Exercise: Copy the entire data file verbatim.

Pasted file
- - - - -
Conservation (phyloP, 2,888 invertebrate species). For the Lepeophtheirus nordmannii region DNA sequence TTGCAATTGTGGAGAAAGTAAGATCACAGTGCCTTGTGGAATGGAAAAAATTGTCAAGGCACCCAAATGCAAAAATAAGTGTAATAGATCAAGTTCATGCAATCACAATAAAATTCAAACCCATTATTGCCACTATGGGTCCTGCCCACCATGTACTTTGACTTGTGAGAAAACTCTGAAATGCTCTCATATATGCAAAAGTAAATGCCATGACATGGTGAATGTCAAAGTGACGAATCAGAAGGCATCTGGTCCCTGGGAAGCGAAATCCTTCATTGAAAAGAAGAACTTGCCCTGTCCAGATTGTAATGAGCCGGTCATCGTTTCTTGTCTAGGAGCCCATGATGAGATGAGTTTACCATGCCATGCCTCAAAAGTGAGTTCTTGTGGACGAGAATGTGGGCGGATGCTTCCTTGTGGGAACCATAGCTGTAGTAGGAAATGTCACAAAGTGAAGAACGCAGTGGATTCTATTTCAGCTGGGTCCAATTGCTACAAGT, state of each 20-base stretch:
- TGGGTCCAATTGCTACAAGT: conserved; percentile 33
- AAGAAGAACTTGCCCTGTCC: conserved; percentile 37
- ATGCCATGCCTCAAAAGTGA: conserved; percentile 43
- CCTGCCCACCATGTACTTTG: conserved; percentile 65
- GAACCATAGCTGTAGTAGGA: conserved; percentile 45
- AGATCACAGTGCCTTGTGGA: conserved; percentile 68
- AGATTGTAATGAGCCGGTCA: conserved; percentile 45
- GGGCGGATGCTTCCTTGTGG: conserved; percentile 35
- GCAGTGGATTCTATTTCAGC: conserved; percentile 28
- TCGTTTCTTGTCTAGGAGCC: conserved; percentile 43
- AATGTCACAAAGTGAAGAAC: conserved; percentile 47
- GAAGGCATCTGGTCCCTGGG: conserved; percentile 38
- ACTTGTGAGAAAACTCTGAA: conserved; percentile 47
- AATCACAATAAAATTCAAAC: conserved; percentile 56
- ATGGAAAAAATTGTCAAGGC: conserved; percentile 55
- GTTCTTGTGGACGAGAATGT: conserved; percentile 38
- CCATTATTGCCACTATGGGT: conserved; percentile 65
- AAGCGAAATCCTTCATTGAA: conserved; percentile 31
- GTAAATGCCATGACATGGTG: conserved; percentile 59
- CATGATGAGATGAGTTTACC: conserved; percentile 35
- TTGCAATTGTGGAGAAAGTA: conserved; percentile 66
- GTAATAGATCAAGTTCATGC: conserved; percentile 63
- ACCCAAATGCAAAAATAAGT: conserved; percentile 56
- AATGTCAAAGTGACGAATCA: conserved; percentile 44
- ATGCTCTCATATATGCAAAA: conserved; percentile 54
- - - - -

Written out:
Conservation (phyloP, 2,888 invertebrate species). For the Lepeophtheirus nordmannii region DNA sequence TTGCAATTGTGGAGAAAGTAAGATCACAGTGCCTTGTGGAATGGAAAAAATTGTCAAGGCACCCAAATGCAAAAATAAGTGTAATAGATCAAGTTCATGCAATCACAATAAAATTCAAACCCATTATTGCCACTATGGGTCCTGCCCACCATGTACTTTGACTTGTGAGAAAACTCTGAAATGCTCTCATATATGCAAAAGTAAATGCCATGACATGGTGAATGTCAAAGTGACGAATCAGAAGGCATCTGGTCCCTGGGAAGCGAAATCCTTCATTGAAAAGAAGAACTTGCCCTGTCCAGATTGTAATGAGCCGGTCATCGTTTCTTGTCTAGGAGCCCATGATGAGATGAGTTTACCATGCCATGCCTCAAAAGTGAGTTCTTGTGGACGAGAATGTGGGCGGATGCTTCCTTGTGGGAACCATAGCTGTAGTAGGAAATGTCACAAAGTGAAGAACGCAGTGGATTCTATTTCAGCTGGGTCCAATTGCTACAAGT, state of each 20-base stretch:
- TGGGTCCAATTGCTACAAGT: conserved; percentile 33
- AAGAAGAACTTGCCCTGTCC: conserved; percentile 37
- ATGCCATGCCTCAAAAGTGA: conserved; percentile 43
- CCTGCCCACCATGTACTTTG: conserved; percentile 65
- GAACCATAGCTGTAGTAGGA: conserved; percentile 45
- AGATCACAGTGCCTTGTGGA: conserved; percentile 68
- AGATTGTAATGAGCCGGTCA: conserved; percentile 45
- GGGCGGATGCTTCCTTGTGG: conserved; percentile 35
- GCAGTGGATTCTATTTCAGC: conserved; percentile 28
- TCGTTTCTTGTCTAGGAGCC: conserved; percentile 43
- AATGTCACAAAGTGAAGAAC: conserved; percentile 47
- GAAGGCATCTGGTCCCTGGG: conserved; percentile 38
- ACTTGTGAGAAAACTCTGAA: conserved; percentile 47
- AATCACAATAAAATTCAAAC: conserved; percentile 56
- ATGGAAAAAATTGTCAAGGC: conserved; percentile 55
- GTTCTTGTGGACGAGAATGT: conserved; percentile 38
- CCATTATTGCCACTATGGGT: conserved; percentile 65
- AAGCGAAATCCTTCATTGAA: conserved; percentile 31
- GTAAATGCCATGACATGGTG: conserved; percentile 59
- CATGATGAGATGAGTTTACC: conserved; percentile 35
- TTGCAATTGTGGAGAAAGTA: conserved; percentile 66
- GTAATAGATCAAGTTCATGC: conserved; percentile 63
- ACCCAAATGCAAAAATAAGT: conserved; percentile 56
- AATGTCAAAGTGACGAATCA: conserved; percentile 44
- ATGCTCTCATATATGCAAAA: conserved; percentile 54